AMY GOODMAN: Kevin, you said you’re sleeping next to the bathroom?
KEVIN: Yeah. And it’s not a separate room. It’s right beside the bed. And I’m sleeping beside the wall, and my back gets sick and it hurts.
AMY GOODMAN: How is your mother?
KEVIN: My mother is sick.
JUAN GONZALEZ: Since Democracy Now! interviewed Kevin from the immigration jail three weeks ago, his case has become a symbol of the US government’s mistreatment of immigrant children. Two weeks ago, the American Civil Liberties Union sued the US government on behalf of Kevin and other children being held at the Hutto facility. But Kevin and his parents are still being held in jail.
AMY GOODMAN: However, a major new development has occurred in the case that will likely result in the family’s release from US custody. The family’s attorney, Andrew Brouwer, joins us on the phone from Toronto. Welcome to Democracy Now!, Andrew. Tell us the latest development.
ANDREW BROUWER: Thanks. Well, we put in a request to the Canadian government to allow Kevin’s parents to come into Canada. Kevin, of course, as a Canadian citizen, has a right to come back here. The issue is with the parents. And on Monday, the Minister of Citizenship and Immigration announced that she would give a permit for the parents to enter Canada on a temporary basis. Unfortunately, that’s, at this point, a promise, but nothing has been issued yet, and the family is still down there at the Hutto Detention Center.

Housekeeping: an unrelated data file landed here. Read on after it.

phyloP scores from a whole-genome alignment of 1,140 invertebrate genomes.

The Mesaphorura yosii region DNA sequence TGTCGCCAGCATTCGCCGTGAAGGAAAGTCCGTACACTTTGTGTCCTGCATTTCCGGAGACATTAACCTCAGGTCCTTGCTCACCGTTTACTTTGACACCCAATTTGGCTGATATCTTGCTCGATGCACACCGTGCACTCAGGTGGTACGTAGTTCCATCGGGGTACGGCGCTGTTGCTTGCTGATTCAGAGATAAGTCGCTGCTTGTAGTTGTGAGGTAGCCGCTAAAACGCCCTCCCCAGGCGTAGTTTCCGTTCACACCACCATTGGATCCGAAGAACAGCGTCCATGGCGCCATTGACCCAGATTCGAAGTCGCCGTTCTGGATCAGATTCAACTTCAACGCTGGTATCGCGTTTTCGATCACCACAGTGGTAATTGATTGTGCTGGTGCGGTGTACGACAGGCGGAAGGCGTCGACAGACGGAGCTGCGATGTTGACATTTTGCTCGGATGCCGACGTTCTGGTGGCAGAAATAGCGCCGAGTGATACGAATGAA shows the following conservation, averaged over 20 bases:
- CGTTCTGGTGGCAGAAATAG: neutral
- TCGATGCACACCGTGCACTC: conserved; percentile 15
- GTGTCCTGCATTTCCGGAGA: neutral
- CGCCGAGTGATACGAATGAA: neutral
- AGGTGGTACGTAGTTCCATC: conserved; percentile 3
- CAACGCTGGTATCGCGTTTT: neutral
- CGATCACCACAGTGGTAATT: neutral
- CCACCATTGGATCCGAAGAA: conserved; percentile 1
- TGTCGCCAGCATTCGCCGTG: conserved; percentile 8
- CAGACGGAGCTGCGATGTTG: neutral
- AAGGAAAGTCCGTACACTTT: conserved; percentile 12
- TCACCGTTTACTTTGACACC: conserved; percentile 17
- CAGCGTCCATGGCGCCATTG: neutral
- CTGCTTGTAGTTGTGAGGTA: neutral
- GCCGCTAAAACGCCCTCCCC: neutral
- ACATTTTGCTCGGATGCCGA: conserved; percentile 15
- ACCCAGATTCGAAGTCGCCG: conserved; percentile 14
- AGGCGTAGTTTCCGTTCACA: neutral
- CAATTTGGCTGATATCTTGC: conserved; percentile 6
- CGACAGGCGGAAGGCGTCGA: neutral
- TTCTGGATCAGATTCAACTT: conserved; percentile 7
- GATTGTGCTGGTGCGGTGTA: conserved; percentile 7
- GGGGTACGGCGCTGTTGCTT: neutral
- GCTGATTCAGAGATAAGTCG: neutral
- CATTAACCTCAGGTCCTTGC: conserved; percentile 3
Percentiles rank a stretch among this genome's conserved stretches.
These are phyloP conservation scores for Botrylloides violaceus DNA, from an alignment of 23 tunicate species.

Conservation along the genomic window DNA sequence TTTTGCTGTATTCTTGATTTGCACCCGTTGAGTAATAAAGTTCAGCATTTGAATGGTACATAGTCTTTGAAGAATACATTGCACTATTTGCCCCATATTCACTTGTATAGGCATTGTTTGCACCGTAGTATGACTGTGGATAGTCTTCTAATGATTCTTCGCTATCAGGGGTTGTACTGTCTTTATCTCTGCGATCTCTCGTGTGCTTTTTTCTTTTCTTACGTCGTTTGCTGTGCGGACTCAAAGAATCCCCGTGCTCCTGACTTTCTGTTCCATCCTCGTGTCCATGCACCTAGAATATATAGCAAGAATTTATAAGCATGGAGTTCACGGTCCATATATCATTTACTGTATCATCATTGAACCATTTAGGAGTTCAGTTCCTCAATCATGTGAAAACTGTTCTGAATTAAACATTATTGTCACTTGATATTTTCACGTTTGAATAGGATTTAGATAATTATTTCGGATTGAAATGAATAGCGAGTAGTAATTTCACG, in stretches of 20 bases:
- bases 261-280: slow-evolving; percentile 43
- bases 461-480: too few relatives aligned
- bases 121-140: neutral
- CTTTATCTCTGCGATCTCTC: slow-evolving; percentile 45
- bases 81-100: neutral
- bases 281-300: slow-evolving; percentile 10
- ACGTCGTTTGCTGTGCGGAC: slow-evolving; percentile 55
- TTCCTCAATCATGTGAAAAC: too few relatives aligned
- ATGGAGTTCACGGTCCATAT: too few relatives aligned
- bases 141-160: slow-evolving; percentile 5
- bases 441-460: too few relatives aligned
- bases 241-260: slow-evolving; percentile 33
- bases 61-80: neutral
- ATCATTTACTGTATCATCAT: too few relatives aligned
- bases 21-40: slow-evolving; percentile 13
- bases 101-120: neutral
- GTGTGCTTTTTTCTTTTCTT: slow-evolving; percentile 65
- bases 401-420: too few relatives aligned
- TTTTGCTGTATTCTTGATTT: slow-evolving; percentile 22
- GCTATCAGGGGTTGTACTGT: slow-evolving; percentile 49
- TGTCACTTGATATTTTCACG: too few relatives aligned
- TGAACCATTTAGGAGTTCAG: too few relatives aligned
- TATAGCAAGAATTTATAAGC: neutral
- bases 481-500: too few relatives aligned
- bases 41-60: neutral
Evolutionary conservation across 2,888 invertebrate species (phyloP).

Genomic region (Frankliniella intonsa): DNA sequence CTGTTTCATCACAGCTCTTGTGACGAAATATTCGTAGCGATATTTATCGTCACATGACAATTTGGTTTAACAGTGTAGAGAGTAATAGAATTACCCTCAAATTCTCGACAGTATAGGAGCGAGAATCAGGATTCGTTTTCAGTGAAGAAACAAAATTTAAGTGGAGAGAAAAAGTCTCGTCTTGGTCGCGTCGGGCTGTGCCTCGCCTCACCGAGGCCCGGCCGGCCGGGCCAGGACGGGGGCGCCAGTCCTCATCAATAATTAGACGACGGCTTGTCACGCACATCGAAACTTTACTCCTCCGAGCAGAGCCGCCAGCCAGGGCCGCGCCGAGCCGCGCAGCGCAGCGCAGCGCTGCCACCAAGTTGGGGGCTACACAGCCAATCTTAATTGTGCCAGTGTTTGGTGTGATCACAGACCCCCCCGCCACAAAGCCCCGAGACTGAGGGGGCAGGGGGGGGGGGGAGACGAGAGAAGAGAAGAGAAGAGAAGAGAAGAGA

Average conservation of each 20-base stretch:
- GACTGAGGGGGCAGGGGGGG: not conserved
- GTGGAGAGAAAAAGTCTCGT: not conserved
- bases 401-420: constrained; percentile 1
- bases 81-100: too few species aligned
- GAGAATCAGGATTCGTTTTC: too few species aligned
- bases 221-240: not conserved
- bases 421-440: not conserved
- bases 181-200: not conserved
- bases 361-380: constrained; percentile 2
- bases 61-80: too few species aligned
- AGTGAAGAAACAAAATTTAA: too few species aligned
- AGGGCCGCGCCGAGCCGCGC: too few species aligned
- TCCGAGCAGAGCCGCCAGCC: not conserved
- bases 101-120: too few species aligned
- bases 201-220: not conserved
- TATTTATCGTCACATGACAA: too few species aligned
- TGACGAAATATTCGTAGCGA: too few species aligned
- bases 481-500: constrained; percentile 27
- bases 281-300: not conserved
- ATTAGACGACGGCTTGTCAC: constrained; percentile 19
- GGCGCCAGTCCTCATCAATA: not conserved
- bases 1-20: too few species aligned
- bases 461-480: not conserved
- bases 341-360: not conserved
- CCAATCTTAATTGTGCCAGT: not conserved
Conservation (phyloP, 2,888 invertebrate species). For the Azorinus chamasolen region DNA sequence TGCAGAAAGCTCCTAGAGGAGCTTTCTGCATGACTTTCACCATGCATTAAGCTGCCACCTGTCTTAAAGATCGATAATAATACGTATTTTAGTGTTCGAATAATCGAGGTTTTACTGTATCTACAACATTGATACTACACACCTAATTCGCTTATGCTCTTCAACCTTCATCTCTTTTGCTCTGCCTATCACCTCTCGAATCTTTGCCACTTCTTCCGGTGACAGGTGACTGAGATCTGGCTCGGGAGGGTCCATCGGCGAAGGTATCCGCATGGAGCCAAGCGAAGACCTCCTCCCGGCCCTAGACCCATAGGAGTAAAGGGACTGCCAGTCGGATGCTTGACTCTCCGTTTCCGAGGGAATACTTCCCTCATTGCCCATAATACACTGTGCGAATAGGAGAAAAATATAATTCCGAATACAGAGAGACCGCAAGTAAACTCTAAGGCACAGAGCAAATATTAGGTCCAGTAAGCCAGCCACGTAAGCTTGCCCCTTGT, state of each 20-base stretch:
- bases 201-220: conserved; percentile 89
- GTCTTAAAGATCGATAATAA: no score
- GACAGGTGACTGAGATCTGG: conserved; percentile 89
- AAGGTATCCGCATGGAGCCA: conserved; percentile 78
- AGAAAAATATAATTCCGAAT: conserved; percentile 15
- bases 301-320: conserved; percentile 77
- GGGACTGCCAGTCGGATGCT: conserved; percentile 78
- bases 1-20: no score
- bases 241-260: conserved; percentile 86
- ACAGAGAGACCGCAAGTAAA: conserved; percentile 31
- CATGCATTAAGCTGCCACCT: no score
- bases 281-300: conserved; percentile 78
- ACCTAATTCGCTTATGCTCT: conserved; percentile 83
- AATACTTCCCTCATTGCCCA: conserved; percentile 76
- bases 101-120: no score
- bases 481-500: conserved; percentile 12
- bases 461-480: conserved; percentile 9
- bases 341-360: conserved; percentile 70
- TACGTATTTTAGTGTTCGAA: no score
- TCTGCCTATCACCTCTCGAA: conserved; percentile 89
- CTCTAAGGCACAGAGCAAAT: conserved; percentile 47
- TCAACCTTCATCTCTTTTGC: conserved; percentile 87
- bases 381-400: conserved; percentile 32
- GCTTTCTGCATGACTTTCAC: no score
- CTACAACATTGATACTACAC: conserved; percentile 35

AMY GOODMAN: This also is an amazing story of the difference between a victim’s perspective and those in power. In the United States, this story has hardly been touched outside of Democracy Now! In Canada, it is headline news across the country. Is that right, Andrew?
ANDREW BROUWER: That’s right. It’s been headline news almost daily for the past week and a half or so.
AMY GOODMAN: This family, Majid and his wife, applied for political asylum in Canada, said they would be tortured because he had — they believed that Majid had allowed his copying machine to be used for someone to copy the Satanic Verses, the book that became so famous by Salman Rushdie. And when they went back, they were picked up by authorities at the airport in Iran — husband and wife — and held in custody, they said, both tortured — she, sexually?
ANDREW BROUWER: That’s right. And, yeah, they were effectively transferred by the Canadian government directly into the hands of the Iranian Secret Service. Both of them — the whole family was initially detained right on the airplane. All the other passengers were allowed to disembark, and then the security agents came on, then removed Kevin and his parents. And Kevin’s dad Majid was detained and apparently tortured for about six months, and Masomeh, Kevin’s mom, for a month.
JUAN GONZALEZ: Well, Andrew, given the role of the Canadian government in their initial transfer to Iran, have you found any indication that the Canadian government had any communication with US authorities when that plane was down in San Juan? Because it does seem very strange that the United States would take them off the plane if they were bound for Canada.
AMY GOODMAN: We should explain, because we did it the first time, but they were not headed to Canada, right — they were not headed to the United States, but Canada, when they were trying to get back into Canada, and the plane went down in Puerto Rico, because a woman had died on the plane. And it was when they landed in Puerto Rico that they were taken off the set. We have five seconds for a response, Andrew.
ANDREW BROUWER: Yeah, well, that’s exactly right. They never had any intention of remaining in the US, of seeking asylum in the States. They always wanted to come to Canada.
AMY GOODMAN: Well, Andrew Brouwer, I want to thank you for being with us, and we’ll continue to follow this story. They were then sent to the detention facility in Texas, where they are today.